Our findings suggest that certain structural features are important for antifungal activity. As indicated earlier, compounds 2a and 2b have modest effects on fungal growth. Changing the position of the acetyl substituent (at C7 in 2a and 2b), and methylation the C-6 phenolic group as well as the modification of the C-7 acetyl group in the compound 2b leading to 2c, does not result in any significant effect toward the antifungal activity.
In view of the influence of bromine atoms in the aromatic ring on the antifungal activity we have shown that introducing additional bromine does not work. Both benzofurans derivatives, monobrominated at C-5 compound 2d and C-4 and C-5 o-dibrominated compound 2e, are modestly active.
The introduction of an ethyl-N,N-diethylamino group to the moderately active compound 2d resulted in improving its antifungal activity, as was proved for 3d. However, similar modification carried out in 2c did not yield the active compound.
Double bromination (in the aromatic ring and C-3 methyl group) of the moderately active compound 2b afforded the active compound 4. Compounds 3d and 4 have similar substitution pattern on benzofuran moiety (drawn in bold in Scheme 1) that may be responsible for antifungal activity. However, the lack of alkyl substituent on C-3 in 3d may be associated with high toxicity. Likewise, 4-methylcoumarin is 3.5 to 8.5 times less toxic than coumarin (Feuer, 1974; Fernyhough et al., 1994) but 4-methylumbelliferone (7-hydroxy-4-methylcoumarin) is approved as food additive and a drug. We hypothesize that the key moiety responsible for compound 4's antifungal activity is the CH2Br substituent at C-3. It increases the lipophilicity and gives compound 4 the opportunity to act as an alkylating agent. Future studies will investigate the role of this key moiety.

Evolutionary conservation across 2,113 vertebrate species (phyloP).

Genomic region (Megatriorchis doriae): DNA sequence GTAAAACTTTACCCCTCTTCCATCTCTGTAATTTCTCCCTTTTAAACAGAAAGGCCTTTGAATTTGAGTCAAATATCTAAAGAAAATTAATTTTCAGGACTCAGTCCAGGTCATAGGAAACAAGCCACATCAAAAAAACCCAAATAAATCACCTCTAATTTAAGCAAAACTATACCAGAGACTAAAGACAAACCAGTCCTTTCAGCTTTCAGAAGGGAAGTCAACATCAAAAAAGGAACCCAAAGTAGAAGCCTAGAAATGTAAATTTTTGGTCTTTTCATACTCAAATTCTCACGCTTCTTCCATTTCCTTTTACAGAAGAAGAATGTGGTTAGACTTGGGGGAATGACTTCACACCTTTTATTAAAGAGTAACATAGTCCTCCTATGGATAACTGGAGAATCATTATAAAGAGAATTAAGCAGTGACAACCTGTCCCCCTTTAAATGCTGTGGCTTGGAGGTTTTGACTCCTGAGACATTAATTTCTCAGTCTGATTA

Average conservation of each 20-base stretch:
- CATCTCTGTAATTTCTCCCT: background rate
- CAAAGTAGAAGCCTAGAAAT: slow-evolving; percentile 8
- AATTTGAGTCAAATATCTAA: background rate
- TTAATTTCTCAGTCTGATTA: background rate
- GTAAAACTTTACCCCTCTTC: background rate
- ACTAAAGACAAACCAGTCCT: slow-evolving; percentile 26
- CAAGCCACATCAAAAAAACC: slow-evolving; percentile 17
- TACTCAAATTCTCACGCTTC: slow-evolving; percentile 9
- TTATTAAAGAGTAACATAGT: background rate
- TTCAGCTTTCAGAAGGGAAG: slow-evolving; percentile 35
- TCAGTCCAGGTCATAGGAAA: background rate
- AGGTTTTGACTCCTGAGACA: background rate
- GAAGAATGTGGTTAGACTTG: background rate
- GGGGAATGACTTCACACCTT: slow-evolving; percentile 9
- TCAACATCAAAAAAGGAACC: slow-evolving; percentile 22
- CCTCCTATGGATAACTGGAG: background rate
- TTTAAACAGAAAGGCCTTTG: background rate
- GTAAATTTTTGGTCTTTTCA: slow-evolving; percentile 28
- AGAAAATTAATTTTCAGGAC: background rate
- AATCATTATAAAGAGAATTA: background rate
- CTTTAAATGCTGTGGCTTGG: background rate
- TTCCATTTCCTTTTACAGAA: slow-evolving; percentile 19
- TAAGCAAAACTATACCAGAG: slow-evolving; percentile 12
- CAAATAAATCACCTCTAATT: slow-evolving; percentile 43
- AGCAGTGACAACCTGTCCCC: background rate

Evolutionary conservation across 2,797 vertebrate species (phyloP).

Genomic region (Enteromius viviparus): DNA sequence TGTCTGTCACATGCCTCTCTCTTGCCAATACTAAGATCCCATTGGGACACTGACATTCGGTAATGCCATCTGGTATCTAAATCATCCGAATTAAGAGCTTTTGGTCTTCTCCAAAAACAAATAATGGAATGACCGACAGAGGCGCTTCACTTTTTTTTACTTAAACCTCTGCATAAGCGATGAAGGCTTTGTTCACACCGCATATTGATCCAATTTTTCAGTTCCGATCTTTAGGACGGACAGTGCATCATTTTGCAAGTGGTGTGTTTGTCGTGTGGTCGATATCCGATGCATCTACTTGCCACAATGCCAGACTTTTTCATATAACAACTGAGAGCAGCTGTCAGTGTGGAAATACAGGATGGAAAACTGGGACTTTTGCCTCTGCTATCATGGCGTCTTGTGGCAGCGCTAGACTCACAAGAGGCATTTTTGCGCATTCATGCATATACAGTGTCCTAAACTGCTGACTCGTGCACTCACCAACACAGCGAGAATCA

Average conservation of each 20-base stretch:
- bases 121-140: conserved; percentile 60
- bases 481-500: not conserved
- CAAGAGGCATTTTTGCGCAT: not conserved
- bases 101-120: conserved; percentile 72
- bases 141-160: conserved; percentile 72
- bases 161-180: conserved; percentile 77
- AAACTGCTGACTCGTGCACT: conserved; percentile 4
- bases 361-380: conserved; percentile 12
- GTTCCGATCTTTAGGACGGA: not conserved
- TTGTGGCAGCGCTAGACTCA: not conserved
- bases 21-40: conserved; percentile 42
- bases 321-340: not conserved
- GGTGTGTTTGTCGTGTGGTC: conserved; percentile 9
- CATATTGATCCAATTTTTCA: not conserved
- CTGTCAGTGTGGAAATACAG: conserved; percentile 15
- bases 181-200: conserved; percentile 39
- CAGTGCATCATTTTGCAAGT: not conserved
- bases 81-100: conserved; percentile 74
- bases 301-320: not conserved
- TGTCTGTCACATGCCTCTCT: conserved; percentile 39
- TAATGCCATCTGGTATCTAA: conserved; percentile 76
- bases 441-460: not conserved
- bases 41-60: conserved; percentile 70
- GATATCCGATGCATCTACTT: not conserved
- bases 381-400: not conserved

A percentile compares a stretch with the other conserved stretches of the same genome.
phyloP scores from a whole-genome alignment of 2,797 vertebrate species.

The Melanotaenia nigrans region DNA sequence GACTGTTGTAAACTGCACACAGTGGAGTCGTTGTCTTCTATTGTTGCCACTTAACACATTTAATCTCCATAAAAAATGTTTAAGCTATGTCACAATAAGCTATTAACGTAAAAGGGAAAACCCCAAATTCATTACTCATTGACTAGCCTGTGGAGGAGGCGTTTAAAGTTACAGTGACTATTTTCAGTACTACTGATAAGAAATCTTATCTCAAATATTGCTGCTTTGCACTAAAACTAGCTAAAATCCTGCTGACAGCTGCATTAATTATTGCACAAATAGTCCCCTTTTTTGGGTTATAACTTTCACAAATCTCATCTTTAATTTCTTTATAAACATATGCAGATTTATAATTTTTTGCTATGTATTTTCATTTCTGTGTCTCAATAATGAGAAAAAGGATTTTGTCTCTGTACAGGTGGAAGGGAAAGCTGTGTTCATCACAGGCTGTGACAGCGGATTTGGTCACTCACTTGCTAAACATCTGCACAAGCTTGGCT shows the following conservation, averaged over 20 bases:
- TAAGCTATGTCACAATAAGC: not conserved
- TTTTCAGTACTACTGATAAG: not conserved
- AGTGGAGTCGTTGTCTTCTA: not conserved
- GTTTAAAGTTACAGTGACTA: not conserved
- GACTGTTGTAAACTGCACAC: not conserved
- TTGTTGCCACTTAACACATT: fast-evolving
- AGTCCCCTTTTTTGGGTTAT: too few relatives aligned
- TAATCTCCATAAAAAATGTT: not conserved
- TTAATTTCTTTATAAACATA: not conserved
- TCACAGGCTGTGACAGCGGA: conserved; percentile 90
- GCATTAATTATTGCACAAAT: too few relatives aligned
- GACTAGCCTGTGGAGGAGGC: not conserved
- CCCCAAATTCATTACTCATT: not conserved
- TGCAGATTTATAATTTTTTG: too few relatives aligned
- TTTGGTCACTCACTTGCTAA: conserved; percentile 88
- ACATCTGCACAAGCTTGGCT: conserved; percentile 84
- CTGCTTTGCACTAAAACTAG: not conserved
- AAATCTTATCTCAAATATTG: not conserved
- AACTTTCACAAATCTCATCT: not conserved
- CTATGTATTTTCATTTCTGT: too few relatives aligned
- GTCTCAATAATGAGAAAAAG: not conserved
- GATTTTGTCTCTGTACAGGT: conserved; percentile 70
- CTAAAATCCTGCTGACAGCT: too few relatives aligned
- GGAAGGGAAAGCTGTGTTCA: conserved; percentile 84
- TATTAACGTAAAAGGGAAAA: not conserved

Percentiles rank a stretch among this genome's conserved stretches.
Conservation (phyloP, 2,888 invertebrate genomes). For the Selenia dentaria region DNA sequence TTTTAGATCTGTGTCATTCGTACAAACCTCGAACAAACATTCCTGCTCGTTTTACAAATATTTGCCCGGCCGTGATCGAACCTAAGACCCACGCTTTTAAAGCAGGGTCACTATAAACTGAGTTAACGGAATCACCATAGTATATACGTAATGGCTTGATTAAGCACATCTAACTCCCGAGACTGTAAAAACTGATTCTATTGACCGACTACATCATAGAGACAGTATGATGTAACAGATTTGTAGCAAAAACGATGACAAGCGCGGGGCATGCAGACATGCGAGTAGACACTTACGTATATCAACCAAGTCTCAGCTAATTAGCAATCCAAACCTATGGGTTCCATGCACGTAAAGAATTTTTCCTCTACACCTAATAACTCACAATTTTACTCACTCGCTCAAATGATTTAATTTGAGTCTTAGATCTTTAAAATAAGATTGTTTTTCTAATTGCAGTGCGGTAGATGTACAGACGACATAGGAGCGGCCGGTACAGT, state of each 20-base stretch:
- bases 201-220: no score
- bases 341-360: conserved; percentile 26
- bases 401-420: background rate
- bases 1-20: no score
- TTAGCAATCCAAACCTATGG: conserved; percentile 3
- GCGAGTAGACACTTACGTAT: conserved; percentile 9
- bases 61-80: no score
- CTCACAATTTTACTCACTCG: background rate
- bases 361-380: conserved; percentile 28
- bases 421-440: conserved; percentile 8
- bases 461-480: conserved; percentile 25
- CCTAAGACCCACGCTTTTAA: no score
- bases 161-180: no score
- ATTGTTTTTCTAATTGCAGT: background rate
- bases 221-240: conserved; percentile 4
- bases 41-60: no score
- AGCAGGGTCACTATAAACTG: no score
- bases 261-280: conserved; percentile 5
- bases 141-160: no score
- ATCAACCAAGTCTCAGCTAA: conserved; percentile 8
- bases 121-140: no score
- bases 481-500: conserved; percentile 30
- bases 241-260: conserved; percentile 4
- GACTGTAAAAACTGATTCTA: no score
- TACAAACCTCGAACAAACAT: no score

Participated in research design: Hejchman and Courchesne.
Conducted experiments: Ostrowska, Kossakowski, and Courchesne.
Performed data analysis: Hejchman, Maciejewska, and Courchesne.
Wrote or contributed to the writing of the manuscript: Hejchman, Maciejewska, and Courchesne.
Article, publication date, and citation information can be found at http://jpet.aspetjournals.org.
- invasive fungal infection
- cytoplasmic calcium concentration
- dimethyl sulfoxide
- relative light unit
- 7-acetyl-6-methoxy-3-methyl-2-benzofurancarboxylic acid
- methyl 7-acetyl-6-methoxy-3-methyl-2-benzofurancarboxylate
- methyl 7-acetyl-6-hydroxy-3-methyl-2-benzofurancarboxylate
- methyl 6-hydroxy-7-(p-methoxycinnamoyl)-3-methyl-2- benzofurancarboxylate
- methyl 5-bromo-7-hydroxy-6-methoxy-2-benzofurancarboxylate
- methyl 4,5-dibromo-7-hydroxy-6-methoxy-2-benzofurancarboxylate
- methyl 7-acetyl-6-(O-ethyl-2′-diethylamino)-3-methyl-2-benzofurancarboxylate
- methyl 6-(O-ethyl-2′-diethylamino)-7-(p-methoxycinnamoyl)- 3-methyl-2-benzofurancarboxylate
- methyl 5-bromo-7-(O-ethyl-2′-diethylamino)-6-methoxy-2-benzofurancarboxylate
- methyl 7-acetyl-6-(O-ethyl-2′-diethylamino)-5-methoxy-3-methyl-2-benzofurancarboxylate
- methyl 6-acetyl-5-(O-ethyl-2′-diethylamino)-2-methyl-3- benzofurancarboxylate
- methyl 7-acetyl-5-bromo-6-hydroxy-3-bromomethyl-2-benzofurancarboxylate
- ethyl 3-methyl-4-[3-(pyridin-3-ylmethylamino)propoxy]-1-benzofuran-2-carboxylate.
- Received May 29, 2012.
- Accepted August 13, 2012.
- Copyright © 2012 by The American Society for Pharmacology and Experimental Therapeutics